Egypt bans import and export of genetically modified foods. This decision, related to the broader debate over the safety of GMOs, has significant implications for trade. Egypt, one of the world's largest importers of wheat, recently found itself at odds with Russia over the questionable quality of imports.

Yale University Press has decided not to reprint cartoons depicting Muhammad in a book on "Cartoons that Shook the World" after consulting experts on Islam and counterterrorism.

Egypt is looking into claims that a marine posted at the US Embassy beat an Egyptian man who was inquiring after his American life who left him and took their children. Meanwhile, an Egyptian student at Penn State accused of raping two women has returned to Egypt. He is likely to face extradition if he does not return voluntarily.

Monday, August 10, 2009


I've blogged before about the treatment of Bahá'ís in Egypt and have been following the halting progress toward their fairer treatment. It's heartening to see that identity cards have finally been issued.

Meanwhile, the son and possible successor to the current president is set to address young Egyptians online. A website has been set up for the address.

Religious tension was stirred up again in Ain Shams, the neighborhood where I taught English first semester as Muslims protested Christians holding church services in an old factory.

The Egyptian government linked the February bombing to Al-Qaeda and says that the cell had plans to kill the Israeli ambassador to Egypt.

James Karl Buck, formerly detained in Egypt, shares his thoughts on the detention of Americans in Iran.

Thursday, August 6, 2009

I was uploading some more photos of the past two semesters in Egypt and waxing nostalgic. Despite my misgivings about my upcoming flight on EgyptAir, maneuvering my baggage, and jumping back into the less-than-low stress world of haggling with cab drivers as soon as I land, I am hopeful that once I get back and get settled in, this will be my best semester of all.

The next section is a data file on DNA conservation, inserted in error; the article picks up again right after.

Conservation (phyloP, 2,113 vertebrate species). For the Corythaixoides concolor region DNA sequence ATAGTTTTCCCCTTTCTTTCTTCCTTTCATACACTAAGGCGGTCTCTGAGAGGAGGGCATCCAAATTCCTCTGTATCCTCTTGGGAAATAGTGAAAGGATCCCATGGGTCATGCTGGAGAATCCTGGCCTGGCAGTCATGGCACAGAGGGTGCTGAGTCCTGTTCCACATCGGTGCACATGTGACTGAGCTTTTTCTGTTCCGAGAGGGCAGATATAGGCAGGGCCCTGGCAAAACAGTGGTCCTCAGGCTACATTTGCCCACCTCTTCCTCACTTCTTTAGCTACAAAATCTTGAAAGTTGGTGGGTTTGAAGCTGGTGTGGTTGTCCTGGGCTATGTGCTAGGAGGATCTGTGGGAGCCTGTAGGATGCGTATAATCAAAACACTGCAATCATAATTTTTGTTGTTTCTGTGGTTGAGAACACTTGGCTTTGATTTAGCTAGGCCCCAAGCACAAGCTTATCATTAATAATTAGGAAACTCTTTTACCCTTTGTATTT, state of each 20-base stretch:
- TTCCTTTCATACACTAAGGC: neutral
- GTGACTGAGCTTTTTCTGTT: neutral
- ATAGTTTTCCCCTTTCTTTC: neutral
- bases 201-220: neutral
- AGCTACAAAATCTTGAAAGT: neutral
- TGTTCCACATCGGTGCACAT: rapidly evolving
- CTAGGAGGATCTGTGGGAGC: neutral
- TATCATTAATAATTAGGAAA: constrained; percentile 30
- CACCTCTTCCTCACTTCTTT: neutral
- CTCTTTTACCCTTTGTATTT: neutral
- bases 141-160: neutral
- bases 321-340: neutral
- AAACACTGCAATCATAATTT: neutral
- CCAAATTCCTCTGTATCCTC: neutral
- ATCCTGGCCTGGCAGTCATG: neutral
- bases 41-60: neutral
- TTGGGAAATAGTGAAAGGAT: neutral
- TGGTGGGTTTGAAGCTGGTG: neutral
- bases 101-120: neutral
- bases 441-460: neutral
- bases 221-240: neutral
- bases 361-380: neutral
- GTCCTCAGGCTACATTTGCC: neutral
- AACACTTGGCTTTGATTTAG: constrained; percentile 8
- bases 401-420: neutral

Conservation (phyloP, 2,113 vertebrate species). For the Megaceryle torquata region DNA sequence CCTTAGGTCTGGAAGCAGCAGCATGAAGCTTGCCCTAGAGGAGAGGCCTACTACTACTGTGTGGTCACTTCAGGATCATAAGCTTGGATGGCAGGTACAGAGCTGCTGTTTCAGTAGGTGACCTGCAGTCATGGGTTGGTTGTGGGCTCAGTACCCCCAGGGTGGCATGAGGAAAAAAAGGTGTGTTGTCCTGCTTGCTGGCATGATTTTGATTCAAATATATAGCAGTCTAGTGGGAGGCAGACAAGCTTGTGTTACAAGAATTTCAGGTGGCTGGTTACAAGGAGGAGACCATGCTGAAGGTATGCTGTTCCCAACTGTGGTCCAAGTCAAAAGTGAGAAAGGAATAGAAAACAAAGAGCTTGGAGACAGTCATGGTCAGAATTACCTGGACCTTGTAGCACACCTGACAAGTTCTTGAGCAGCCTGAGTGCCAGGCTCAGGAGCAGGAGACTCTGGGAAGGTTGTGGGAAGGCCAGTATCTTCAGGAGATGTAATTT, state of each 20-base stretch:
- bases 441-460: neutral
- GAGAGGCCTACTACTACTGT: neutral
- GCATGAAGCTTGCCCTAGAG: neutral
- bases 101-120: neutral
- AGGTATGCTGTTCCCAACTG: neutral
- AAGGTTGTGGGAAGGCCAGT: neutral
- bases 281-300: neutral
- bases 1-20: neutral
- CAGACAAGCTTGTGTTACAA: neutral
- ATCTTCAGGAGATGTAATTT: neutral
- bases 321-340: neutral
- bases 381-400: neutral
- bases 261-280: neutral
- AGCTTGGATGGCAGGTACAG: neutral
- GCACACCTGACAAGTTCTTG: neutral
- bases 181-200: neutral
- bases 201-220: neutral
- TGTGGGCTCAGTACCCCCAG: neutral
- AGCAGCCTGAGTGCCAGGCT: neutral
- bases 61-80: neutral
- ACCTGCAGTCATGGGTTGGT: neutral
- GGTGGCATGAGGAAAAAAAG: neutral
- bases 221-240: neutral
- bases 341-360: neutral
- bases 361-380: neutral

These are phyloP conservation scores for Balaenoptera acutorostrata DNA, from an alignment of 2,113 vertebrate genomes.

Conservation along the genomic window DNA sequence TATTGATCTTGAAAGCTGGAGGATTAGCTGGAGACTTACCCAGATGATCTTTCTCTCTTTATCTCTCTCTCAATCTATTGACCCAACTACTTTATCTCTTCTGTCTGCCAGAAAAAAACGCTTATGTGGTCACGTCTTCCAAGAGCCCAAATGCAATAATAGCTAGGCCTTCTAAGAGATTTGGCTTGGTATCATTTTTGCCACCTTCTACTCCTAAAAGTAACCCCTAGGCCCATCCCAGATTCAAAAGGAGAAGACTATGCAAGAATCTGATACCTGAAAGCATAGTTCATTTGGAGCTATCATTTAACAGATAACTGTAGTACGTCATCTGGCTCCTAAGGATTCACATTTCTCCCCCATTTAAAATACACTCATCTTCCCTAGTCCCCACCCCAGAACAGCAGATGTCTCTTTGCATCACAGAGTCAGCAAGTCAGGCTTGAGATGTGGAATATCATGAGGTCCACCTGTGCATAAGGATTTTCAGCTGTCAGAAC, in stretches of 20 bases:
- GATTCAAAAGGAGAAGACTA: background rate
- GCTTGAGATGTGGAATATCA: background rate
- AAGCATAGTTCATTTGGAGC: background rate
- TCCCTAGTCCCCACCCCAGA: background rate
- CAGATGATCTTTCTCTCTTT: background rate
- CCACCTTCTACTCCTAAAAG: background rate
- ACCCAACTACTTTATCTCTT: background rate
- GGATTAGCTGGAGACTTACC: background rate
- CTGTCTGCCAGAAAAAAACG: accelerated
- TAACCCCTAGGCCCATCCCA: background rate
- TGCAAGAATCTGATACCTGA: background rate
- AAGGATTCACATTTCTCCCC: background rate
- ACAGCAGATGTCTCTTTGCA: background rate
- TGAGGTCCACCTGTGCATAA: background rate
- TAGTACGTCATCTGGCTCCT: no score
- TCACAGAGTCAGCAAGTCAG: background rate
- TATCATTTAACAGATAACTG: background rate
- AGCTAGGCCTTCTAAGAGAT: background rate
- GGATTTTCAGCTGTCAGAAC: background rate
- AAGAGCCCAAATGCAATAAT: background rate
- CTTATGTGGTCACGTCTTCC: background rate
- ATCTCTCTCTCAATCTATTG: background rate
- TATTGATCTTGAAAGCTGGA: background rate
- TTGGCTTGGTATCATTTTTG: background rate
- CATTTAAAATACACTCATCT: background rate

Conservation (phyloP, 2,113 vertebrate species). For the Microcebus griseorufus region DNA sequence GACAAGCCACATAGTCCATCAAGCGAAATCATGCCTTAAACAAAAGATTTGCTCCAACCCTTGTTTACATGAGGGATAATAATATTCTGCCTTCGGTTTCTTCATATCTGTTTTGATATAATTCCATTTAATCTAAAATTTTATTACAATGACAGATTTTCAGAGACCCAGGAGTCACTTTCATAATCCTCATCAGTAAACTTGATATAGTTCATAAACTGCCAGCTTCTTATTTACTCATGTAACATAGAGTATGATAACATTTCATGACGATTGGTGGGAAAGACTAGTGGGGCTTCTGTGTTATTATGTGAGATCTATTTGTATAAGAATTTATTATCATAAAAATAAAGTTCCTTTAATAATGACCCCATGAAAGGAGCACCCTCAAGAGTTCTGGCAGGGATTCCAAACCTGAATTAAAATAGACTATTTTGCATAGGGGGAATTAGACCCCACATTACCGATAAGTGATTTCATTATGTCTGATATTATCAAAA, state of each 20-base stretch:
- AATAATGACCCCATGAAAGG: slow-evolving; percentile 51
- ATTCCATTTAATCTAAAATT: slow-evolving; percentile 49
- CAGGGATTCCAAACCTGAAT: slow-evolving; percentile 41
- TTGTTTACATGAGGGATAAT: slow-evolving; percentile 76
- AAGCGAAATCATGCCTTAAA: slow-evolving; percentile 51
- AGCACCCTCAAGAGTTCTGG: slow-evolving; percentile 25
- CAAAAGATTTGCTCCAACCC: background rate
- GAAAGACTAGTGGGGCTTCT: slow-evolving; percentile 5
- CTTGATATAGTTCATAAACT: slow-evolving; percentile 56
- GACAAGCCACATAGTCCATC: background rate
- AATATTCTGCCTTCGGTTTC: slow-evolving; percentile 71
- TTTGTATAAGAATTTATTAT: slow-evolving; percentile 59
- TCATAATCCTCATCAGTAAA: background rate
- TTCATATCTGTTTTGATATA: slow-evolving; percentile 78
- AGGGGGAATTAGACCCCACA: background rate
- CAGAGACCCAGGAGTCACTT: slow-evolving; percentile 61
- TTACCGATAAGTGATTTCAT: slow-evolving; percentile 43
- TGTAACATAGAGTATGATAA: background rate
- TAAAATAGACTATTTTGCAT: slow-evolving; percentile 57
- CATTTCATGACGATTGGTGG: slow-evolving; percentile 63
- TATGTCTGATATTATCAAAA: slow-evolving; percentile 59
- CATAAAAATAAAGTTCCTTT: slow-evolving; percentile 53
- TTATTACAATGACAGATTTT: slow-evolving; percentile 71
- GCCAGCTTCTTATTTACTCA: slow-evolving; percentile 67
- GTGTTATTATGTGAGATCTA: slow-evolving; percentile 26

I have heard that the diabolical cat who joined us late last semester has relocated to a more loving home. Al-hamdulilleh! I also heard that our water stopped working again. At that, I winced and looked around at my relatively glamorous accomodations here in the US. What was I nostalgic about again? No, really. I miss my friends and even more, I'm tantalized by the opportunity to try again--to engage the culture more. It'll be worth dealing with AUC bureaucracy and the Egyptian bureaucracy and worth all the stressors big and small. (All? Really? ... Yes. )

Anyway, as I prepare myself to head out into my soft transition (a week in New York and a week and a half in Europe) to Cairo, President Mubarak is preparing to visit my lovely country. Meanwhile, former President Sadat (assassinated in 1981) is making news as his family expresses outrage over an American film in which one of the characters names his dog after the deceased president. I think she'd have trouble living in the States where our dead presidents are subject to much worse.

And I'll leave you with this WSJ article by Fouad Ajami about the state of the Arab world. Very interesting.

Monday, August 3, 2009

Some news from my home away from home away from:

Lizards and explosives are causing some people to rethink flying EgyptAir, though I'll be taking the airline for the first time from Paris to Cairo in September. This article also quotes someone who's talking about the beefed-up security measures in Cairo at tourist-dense locations, like hotels. Let me assure you, hotels in Cairo are among the easiest places to circumvent metal detectors. Sometimes they aren't even on. As for EgyptAir, ma3lesh–I'd rather have a desert lizard aboard than a terrorist.

The Egyptian government is cracking down on advertising for illegal and uncertified drugs and cosmetic products. I hope that includes skin-whitening creams.

An Egyptian state security court will try 26 alleged Hezbollah operatives on the 23rd of this month.

According to a Pew survey, Obama's more popular in Egypt than in other Muslim countries.